U.S. predicted to become top producer of algae by 2020, here’s why

by Melissa Jones


An algae bloom in Mississippi demonstrates an area set to equip broad-scale algae growth. Land and water resources throughout the U.S. could support the growth of enough algae to produce upwards of 25-billion gallons of renewable biodiesel a year, that’s one-twelfth of domestic annual need.

More than a century ago, scientific discovery revealed the significant value of algae as a sustainable resource that could potentially change how the world is fueled.

Today, algae is poised to remain a major player in the fuel industry and beyond, especially here in the United States.

Research shows how natural resources within the United States could provide 25-billion gallons of renewable biodiesel a year, which is enough to fulfill domestic need for an entire month.

Such studies continue to spur on new algae discovery, but funding to meet such targets hasn’t always been as plentiful and thriving as algae itself – until now.

In the late ‘90s, lower oil prices froze algae production efforts. Today, however, researchers have demonstrated that oil based on algae have the potential to replace a large portion of oil imports, which, in turn, has caught the eye of the White House and has further expanded funding streams.

Current demand for sustainable fuel alternatives has set the stage for an explosive growth in algae biomass that’s expected throughout the next 10 years, with U.S. and European markets expected to remain on the forefront of production, according to the report Algae 2020, by Emerging Markets Online, a market research firm.

Even better is the fact that the cultivation of algae is sustainable. It can be produced in large quantities without compromising food supplies, rainforests or arable land. This fact allows for its use as an in-demand viable source of feedstock to biorefineries for biodiesel, ethanol and aviation fuels.

Further research is needed to ensure algae developments do not harm water supplies. The ability for algae to grow in a multitude of sources, such as fresh or salty groundwater and seawater, could help off-set such issues. Still, there is some lingering environmental concern, especially in areas challenged with drought. These challenges are expected to give rise to regulations similar to those that U.S. Environmental Protection Agency has for power plant water usage, according to the Department of Energy.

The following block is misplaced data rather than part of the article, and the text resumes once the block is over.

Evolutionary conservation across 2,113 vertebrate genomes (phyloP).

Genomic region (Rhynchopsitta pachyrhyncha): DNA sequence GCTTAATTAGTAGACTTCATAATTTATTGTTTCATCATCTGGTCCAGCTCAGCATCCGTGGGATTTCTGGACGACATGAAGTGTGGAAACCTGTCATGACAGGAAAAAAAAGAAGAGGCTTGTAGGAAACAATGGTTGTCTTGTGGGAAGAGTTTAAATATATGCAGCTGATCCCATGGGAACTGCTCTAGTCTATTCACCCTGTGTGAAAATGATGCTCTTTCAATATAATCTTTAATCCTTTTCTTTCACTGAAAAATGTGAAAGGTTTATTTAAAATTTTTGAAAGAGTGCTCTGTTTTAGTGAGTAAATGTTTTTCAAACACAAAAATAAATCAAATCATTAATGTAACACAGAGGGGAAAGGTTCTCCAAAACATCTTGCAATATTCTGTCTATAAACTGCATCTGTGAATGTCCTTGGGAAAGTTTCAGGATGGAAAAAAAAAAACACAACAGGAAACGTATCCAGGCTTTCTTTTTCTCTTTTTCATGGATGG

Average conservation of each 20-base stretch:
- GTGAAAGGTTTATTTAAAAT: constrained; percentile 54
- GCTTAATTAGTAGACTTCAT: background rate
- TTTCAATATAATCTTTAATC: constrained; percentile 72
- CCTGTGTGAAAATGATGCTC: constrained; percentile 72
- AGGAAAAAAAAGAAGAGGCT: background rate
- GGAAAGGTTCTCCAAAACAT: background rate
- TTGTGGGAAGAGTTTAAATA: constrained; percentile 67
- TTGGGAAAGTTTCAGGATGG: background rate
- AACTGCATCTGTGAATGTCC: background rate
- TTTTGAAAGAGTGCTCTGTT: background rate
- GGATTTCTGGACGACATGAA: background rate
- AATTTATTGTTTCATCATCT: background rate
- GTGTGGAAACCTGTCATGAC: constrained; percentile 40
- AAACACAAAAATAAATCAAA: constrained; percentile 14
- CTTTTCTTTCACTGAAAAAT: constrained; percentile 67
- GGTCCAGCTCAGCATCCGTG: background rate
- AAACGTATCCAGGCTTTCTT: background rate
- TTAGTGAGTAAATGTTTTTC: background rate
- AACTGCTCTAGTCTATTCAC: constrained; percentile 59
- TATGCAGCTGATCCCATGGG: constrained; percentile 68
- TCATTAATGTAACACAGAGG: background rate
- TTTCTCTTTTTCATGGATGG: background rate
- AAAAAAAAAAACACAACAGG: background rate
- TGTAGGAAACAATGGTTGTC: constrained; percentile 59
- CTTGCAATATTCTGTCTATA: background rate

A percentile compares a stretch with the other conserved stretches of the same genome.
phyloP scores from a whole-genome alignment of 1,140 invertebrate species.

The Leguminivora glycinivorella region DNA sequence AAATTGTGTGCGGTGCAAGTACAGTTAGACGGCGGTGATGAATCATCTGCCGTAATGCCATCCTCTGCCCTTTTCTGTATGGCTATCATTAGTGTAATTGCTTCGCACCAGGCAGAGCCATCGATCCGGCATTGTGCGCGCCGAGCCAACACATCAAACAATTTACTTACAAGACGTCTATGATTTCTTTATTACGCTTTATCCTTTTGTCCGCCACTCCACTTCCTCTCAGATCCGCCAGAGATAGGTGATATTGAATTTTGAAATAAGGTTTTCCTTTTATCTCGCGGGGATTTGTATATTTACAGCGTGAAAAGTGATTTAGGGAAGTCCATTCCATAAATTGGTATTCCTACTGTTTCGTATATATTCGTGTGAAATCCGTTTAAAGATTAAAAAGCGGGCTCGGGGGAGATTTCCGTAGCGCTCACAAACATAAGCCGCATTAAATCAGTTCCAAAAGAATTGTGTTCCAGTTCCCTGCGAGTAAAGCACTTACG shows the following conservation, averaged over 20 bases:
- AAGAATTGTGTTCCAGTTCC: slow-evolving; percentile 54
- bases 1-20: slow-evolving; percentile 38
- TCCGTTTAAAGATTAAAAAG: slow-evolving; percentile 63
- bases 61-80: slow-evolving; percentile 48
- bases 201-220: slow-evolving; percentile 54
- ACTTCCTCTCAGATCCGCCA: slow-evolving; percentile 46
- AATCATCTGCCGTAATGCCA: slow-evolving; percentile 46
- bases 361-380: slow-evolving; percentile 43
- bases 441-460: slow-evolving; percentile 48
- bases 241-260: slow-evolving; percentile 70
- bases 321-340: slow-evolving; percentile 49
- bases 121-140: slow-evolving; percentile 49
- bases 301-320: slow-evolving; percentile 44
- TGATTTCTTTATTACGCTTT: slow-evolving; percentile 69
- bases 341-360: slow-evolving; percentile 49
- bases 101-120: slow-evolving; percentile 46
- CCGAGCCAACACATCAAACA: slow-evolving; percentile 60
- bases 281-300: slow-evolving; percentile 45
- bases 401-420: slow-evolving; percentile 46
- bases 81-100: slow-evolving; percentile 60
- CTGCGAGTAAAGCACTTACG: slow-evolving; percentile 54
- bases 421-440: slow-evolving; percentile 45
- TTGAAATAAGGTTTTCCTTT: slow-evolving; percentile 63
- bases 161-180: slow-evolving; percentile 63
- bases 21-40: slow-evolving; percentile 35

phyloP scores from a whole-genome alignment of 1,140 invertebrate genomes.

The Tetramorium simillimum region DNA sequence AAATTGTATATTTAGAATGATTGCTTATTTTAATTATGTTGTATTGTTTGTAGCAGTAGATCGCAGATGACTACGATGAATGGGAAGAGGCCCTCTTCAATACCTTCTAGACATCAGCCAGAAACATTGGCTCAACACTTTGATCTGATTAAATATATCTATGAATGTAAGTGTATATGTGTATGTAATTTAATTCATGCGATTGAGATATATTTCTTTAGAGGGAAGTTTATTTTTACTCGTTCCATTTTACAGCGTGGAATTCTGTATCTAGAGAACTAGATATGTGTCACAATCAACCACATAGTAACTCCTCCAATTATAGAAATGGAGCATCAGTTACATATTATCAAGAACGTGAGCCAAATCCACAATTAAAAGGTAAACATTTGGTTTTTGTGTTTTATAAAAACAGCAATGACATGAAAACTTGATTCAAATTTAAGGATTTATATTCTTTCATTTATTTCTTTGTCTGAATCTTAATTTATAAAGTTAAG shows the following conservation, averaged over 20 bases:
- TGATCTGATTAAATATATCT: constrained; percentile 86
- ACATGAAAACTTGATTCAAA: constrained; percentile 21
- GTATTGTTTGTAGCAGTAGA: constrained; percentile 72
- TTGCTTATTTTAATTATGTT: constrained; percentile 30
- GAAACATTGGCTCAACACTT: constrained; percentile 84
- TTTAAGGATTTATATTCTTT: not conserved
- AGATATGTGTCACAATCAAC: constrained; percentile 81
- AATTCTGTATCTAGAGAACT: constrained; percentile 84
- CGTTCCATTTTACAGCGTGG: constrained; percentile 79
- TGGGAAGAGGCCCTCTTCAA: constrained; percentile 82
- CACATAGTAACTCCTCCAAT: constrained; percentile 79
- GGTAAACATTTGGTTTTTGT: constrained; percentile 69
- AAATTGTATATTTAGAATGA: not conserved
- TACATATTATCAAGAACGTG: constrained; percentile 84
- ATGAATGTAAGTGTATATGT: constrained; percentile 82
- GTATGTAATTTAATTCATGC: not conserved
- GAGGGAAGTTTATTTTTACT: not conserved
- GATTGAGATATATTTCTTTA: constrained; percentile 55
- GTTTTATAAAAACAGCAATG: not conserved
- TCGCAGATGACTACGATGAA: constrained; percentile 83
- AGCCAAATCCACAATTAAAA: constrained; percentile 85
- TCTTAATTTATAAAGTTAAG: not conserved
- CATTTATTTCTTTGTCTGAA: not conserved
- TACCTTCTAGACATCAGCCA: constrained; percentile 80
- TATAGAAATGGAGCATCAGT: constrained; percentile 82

In addition to the wide range of sustainable opportunities, the U.S.-based Algal Biomass Organization recently shared the top 10 reasons algae will continue to grow as a leading U.S. resource:

1.    Growth rate
2.    Higher biofuel yields
3.    Carbon dioxide consumption
4.    Sustainable cultivation
5.    Growth in seawater
6.    Microalgae biomass usefulness
7.    Energy source
8.    Water purification
9.    Product innovation
10.  Job creation

The U.S. government remains committed to its algae production efforts and continues to work with such industry leaders as Stephen Mayfield, a UC San Diego professor and director of California Center for Algae Biotechnology.


Raceway ponds in southern California become host to algae, set to flourish as an alternative biofuel to replace imported oil. (Department of Energy photo)

Mayfield collaborated with UC San Diego Extension to develop the recently launched Algae Biotechnology Science certificate. The program trains professionals to take on field and laboratory roles in the algae biotechnology and biomass production industry. Courses offered aim to provide hands-on technical knowledge and experience in laboratory techniques used in biomanufacturing processes, analysis and quality controls.  Applications are now being accepted for the 2016 program.

For additional certificate opportunities offered within the sciences area of study, visit extension.ucsd.edu/sciences. To learn more, contact Angeline Yang at (858) 534-9351 or email avyang@ucsd.edu.


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